At the Ohio State Fair on Tuesday, Aug. 2, J.D. Vance downplayed the gap in fundraising that has opened up between himself and Democrat Tim Ryan. The Republican U.S. Senate nominee also elaborated on his opposition to the Respect for Marriage Act.
After a bruising primary, there were concerns that Vance might have a difficult time consolidating support among Republican voters. Fundraising figures reported last month gave some credence to that view. While Ryan reported slightly over $9 million raised in the second quarter, Vance pulled in just $2.3 million.
Speaking to reporters, though, Vance argued that disparity is typical, and insisted he’s not worried about it.
“Democrats radically outraise Republicans — you see that across races across different offices,” Vance said. “And what ends up happening is that means Democrats usually are on TV earlier, but Republicans always have the resources necessary to get their message out there.”
Vance argued that Ryan has voted with President Biden “100% of the time,” and if voters know that, Vance will win the race.
“That resource differential that some people are worried about — I’ll be honest with you, people are worried about it — it is a common thing, and it’s not going to prevent us from winning the Senate seat,” Vance said.
He offered a handful of U.S. Senate races as examples of that funding pattern — specifically the 2018 race in Missouri but also the 2016 race in Ohio and even this year’s Senate race in Pennsylvania. Those comparisons don’t necessarily track with Democrats radically outpacing their GOP counterparts, though.
Sen. Josh Hawley, R-MO, did overcome a substantial fundraising gap in 2018 to oust former Sen. Claire McCaskill, D-MO. But after outside spending is taken into account, McCaskill’s funding advantage narrows from more than 3-to-1 to about 3-to-2.
In Pennsylvania, Democrat John Fetterman holds a fundraising edge over Republican Mehmet Oz, but at roughly 5-to-4, it’s not insurmountable.
In 2016, Sen. Rob Portman, R-OH, trounced Democrat Ted Strickland in fundraising, bringing in almost two and a half times what the former governor raised. What’s more, Portman was also the beneficiary of the biggest share of outside spending in Congress that cycle.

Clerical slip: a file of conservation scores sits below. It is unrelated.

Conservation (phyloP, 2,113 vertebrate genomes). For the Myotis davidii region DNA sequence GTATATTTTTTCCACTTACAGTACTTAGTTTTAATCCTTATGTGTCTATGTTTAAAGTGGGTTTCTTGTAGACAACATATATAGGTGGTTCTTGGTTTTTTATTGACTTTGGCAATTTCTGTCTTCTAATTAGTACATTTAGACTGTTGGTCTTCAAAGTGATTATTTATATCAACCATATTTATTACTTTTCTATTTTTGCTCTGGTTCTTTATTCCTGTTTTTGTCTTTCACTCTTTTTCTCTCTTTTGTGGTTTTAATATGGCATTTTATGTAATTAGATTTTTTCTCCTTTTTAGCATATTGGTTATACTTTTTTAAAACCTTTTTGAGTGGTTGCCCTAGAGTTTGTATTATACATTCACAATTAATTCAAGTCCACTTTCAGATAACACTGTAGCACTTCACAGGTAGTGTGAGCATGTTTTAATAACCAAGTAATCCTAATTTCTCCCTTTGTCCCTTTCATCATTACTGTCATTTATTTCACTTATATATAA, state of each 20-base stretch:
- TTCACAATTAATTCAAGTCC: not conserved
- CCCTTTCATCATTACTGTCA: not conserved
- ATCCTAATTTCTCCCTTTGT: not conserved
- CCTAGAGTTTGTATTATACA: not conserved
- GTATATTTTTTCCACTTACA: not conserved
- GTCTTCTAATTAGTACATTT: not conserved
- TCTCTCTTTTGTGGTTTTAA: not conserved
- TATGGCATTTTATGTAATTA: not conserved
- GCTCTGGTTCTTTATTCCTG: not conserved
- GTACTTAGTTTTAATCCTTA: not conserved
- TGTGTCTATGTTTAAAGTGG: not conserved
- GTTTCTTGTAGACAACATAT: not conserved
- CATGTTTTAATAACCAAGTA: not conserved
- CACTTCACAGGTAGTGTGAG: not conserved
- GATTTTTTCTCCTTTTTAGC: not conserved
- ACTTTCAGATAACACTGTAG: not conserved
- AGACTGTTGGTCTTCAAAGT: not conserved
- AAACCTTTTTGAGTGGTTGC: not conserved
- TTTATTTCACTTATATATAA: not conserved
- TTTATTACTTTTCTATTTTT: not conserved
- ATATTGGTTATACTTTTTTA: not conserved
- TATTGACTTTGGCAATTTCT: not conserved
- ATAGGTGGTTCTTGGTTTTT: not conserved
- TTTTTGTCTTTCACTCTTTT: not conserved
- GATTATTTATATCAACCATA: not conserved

Respect for Marriage Act
Last week, the Columbus based religious nonprofit Mission: America sent out a press release announcing Vance opposed the Respect for Marriage Act which would codify the right to same-sex or interracial marriages. The release went on to relate a quote from Vance that, “the religious liberty piece of this is very bad.”
Nothing in the Respect for Marriage Act implicates religious liberty. In short, the act says no public official should deny the “full faith and credit” of a marriage based on sex, race, ethnicity or national origin, or deny “any right or claim arising from such a marriage.”
At the time, Vance’s campaign declined to elaborate on the question of how the measure intersects with religious liberty. That changed Tuesday.
“You want to ensure, of course, that people have respect in their situations,” Vance said. “You also want to make sure that if you’re a church or a nonprofit, you can actually run your church or nonprofit according to your own values and you have to be — you know that’s a balance we have to strike as a society, and I don’t think that law strikes a very good balance.”
It’s a puzzling justification given the legislation’s limited application to people “acting under color of State law,” which would seem to leave churches and nonprofits outside the bounds of its authority. The current U.S. Supreme Court also seems highly sympathetic to religious expression claims.
Additionally, Vance dismissed the legislation as a “bizarre distraction” when the country faces more pressing economic problems.
“I don’t know what problem it solves,” Vance said. “So I would not support it because, you have a sky high inflation crisis, you have a huge recessionary problem, and we’re arguing about rights that have already been granted by the Supreme Court?”
In its landmark 2015 Obergefell decision, the U.S. Supreme Court guaranteed the right to same-sex marriage. But the court has changed drastically since then, and the current majority’s willingness to honor previous decisions is dubious at best.
This summer, of course, the court was willing to roll back the national right to an abortion that the court itself had guaranteed for nearly five decades. The Respect for Marriage Act is gathering momentum specifically because Justice Clarence Thomas’ concurring opinion in that case floated the idea of revisiting and overturning court conferred rights like access to contraceptives and same-sex marriage.
This story was originally published by the Ohio Capital Journal and is republished here with permission.
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